In Phoenix on Monday, police and federal agents likewise combed a low-rise apartment complex where Simpson and Soofi lived. Parts of the complex were evacuated a few hours before dawn as specialists searched the pair’s home for booby traps, but they found none.

Carolyn Hutson, a 48-year-old neighbor, described Simpson as aloof and somewhat evasive. He was usually dressed in a long robe and cap, she said.

“He seemed very guarded, kept to himself,” Hutson said. “He was very quiet. He would stand out on his patio and talk on the phone.”

Other residents said that another young man appeared to live in the apartment with Simpson and Soofi. Neighbor Tim Rains, 57, said he would often see them working on their cars in the parking lot. Rains said he had little direct contact with them except for one occasion last year when Simpson saw Rains faltering from a heart condition and came over to help him back inside his apartment.

Court documents show that Simpson was born in Illinois and converted to Islam at a young age. The government began investigating him in 2006, recording conversations between him and a paid informant.

In May 2009, according to a federal court document, Simpson told an FBI informant: “It’s time to go to Somalia, brother.” He added: “It’s time. I’m tellin’ you, man. We gonna make it to the battlefield. . . . It’s time to roll.”

Simpson was arrested by the FBI in January 2010 after a lengthy investigation and charged with lying to agents in connection with terrorism. Authorities suspected he was trying to fly to Somalia, but Simpson claimed at the time he intended to travel to South Africa to go to school to study Islam.

Following a bench trial, a judge dropped the terrorism allegations, citing insufficient evidence. The judge, Mary H. Murguia, said in March 2011 that the government had failed to prove that Simpson intended to wage violent jihad in Somalia.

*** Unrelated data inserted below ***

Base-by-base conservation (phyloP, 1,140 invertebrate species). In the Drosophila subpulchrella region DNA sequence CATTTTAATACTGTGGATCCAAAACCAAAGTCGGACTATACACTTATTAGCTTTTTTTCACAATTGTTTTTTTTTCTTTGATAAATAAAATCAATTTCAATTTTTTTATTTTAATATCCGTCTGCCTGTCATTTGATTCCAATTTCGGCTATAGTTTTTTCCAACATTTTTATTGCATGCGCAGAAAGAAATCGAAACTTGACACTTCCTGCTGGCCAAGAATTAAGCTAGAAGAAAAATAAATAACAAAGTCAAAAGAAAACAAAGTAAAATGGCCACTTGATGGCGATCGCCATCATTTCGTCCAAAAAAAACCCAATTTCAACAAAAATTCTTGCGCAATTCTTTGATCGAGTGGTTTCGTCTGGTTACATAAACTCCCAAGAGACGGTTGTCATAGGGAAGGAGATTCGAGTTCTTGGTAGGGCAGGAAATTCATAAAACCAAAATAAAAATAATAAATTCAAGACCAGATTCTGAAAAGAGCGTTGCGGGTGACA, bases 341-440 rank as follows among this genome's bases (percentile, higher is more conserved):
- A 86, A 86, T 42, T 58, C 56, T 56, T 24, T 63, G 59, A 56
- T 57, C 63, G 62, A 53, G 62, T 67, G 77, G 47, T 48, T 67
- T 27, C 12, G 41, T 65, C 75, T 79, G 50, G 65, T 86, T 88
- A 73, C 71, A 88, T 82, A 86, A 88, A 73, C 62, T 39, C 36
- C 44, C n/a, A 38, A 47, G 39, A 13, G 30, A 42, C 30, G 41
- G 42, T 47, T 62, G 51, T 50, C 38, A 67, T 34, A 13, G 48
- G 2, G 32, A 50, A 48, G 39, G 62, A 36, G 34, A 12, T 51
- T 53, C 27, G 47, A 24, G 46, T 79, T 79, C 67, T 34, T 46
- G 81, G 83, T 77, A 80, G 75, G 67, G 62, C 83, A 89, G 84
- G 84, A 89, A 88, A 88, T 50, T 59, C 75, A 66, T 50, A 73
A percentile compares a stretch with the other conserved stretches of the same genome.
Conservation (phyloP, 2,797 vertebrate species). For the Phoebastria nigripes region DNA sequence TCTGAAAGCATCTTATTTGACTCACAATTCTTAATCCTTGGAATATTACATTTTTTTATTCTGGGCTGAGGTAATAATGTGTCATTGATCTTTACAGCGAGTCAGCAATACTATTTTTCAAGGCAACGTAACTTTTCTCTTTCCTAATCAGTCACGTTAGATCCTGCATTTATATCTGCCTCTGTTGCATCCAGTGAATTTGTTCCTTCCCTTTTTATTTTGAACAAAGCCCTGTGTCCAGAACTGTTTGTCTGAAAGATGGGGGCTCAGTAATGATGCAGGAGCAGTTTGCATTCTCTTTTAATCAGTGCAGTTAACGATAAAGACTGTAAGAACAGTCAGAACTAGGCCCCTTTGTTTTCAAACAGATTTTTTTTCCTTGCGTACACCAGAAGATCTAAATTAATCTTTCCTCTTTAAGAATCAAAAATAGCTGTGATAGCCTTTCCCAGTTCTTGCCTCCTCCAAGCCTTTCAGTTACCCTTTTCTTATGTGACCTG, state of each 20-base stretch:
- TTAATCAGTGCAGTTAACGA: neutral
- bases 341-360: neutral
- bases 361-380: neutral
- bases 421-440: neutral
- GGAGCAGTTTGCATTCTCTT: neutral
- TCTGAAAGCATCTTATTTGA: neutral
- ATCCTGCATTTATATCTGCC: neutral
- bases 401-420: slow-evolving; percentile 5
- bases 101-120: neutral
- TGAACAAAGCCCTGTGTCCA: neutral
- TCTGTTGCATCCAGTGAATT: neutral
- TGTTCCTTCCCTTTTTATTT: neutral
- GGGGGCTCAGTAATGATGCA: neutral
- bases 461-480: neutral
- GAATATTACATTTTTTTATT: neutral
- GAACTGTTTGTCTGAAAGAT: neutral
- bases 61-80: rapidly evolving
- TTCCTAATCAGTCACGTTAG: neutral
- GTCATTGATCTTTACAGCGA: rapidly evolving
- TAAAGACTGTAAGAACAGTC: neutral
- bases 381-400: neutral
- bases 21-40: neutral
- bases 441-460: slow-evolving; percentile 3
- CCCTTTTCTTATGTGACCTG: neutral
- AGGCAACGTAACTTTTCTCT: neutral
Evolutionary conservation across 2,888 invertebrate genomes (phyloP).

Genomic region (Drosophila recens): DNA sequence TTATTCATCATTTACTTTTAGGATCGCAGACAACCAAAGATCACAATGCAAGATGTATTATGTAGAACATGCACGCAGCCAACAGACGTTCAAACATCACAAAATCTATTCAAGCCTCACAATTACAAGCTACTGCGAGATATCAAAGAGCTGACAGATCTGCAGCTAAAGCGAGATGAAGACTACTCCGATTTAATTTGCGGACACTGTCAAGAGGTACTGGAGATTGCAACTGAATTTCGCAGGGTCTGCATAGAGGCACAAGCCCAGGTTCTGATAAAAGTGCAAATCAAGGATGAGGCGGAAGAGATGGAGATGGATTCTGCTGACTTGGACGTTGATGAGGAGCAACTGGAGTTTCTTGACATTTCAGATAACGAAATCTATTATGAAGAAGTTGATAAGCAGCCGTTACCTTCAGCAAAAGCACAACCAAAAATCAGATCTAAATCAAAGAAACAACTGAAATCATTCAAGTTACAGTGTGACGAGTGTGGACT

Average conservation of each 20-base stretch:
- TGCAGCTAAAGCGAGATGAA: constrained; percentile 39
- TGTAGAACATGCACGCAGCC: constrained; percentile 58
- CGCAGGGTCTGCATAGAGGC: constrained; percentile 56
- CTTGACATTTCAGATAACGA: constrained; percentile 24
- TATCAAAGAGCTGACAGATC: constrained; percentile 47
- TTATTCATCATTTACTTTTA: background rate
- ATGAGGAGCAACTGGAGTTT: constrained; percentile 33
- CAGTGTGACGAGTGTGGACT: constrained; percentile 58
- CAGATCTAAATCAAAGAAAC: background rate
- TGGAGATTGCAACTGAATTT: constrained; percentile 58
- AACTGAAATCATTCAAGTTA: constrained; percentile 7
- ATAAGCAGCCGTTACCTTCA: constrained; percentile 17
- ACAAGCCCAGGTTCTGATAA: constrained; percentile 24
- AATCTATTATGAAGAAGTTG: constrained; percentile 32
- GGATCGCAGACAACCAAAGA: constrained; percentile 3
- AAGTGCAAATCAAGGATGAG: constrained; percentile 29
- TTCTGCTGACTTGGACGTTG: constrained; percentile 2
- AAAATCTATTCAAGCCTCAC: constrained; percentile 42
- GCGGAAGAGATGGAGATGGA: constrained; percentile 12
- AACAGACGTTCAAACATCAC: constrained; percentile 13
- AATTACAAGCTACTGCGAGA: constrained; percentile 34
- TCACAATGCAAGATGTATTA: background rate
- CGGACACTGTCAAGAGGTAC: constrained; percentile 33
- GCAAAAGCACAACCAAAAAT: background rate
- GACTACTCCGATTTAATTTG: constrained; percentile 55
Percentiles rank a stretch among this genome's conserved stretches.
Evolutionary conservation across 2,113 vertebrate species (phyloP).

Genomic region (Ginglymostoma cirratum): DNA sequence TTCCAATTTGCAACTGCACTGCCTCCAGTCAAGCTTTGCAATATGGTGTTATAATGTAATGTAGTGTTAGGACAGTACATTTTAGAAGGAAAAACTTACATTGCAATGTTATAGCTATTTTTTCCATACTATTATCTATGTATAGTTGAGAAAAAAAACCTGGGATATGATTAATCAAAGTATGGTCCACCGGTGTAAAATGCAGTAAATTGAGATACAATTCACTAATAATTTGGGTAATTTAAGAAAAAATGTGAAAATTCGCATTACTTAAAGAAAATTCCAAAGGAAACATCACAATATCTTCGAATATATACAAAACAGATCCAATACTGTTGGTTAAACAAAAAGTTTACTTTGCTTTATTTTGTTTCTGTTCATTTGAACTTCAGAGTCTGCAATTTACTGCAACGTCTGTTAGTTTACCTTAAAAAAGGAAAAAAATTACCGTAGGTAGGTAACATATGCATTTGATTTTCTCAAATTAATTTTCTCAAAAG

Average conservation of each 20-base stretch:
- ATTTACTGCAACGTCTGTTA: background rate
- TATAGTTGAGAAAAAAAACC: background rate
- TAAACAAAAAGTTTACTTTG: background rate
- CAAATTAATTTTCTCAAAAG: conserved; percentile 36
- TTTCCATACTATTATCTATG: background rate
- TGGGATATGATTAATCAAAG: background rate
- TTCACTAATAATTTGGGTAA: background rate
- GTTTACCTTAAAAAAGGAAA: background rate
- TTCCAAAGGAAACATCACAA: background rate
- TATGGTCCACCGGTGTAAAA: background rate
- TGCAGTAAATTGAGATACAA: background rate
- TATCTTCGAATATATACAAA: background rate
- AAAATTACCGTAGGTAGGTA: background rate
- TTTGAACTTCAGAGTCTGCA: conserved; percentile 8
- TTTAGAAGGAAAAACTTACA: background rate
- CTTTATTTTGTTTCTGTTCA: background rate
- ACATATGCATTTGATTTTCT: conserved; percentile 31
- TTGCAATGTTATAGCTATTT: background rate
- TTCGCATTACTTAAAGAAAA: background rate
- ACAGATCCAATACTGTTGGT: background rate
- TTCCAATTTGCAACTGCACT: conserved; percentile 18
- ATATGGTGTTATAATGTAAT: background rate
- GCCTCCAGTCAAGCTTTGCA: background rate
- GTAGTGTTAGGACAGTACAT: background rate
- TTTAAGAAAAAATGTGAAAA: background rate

Murguia reduced the charge to making a false statement to federal officials and sentenced Simpson to three years of probation. Authorities also returned his passport, which they had confiscated after his arrest.

Simpson’s lawyer, Kristina Sitton, described him as a particularly devout Muslim.

“He didn’t seem to me to be any threat to anybody,” Sitton said in a telephone interview. “He seemed to be very kind but entrenched in Islam. He wouldn’t shake my hand.”

She said that after he was sentenced to probation, Simpson called her saying that he had tried to board a domestic flight and was told he could not fly. Sitton said she believed he was on a government no-fly list.

Soofi, Simpson’s roommate, ran a carpet-cleaning business he started last year. His Facebook account focused on Israel’s treatment of Palestinians in the occupied territories as well as on police brutality in the United States.

Soofi attended the University of Utah as a pre-med student from 1998 to 2003, according to a spokeswoman for the school. He left the school in the summer of 2003 without having earned a degree, she said.

In recent months, the FBI had begun monitoring Simpson again because of postings on social media in which he praised the Islamic State and other radical groups, officials said. It was unclear to what degree he and his movements may have been under surveillance.

Minutes before the shooting, someone posted a message from a Twitter account linked to Simpson: “May Allah accept us as mujahideen.” Appended was a hashtag with the label ­“#texasattack.”

The Twitter account features an image of Anwar al-Awlaki, a U.S.-born imam who became an influential propagandist with al-Qaeda’s affiliate in Yemen. Awlaki was killed in a U.S. drone strike in Yemen in 2011.

The Council on American-Islamic Relations, a leading civil rights and advocacy group for Muslims, condemned Sunday’s shooting. It called the attack “more insulting to our faith than any cartoon, however defamatory. Bigoted speech can never be an excuse for violence.”

The winner of the Texas cartoon contest was Bosch Fawstin, a New York native and the son of Albanian Muslim immigrants. His entry featured a scowling, turbaned Muhammad saying, “You can’t draw me!”

At the bottom of the cartoon was the illustrator’s written response. “That’s why I draw you,” it said.

Richter, a freelance writer, reported from Garland. Evan Wyloge, of the Arizona Center for Investigative Reporting in Phoenix, and Mark Berman and Julie Tate in Washington contributed to this report.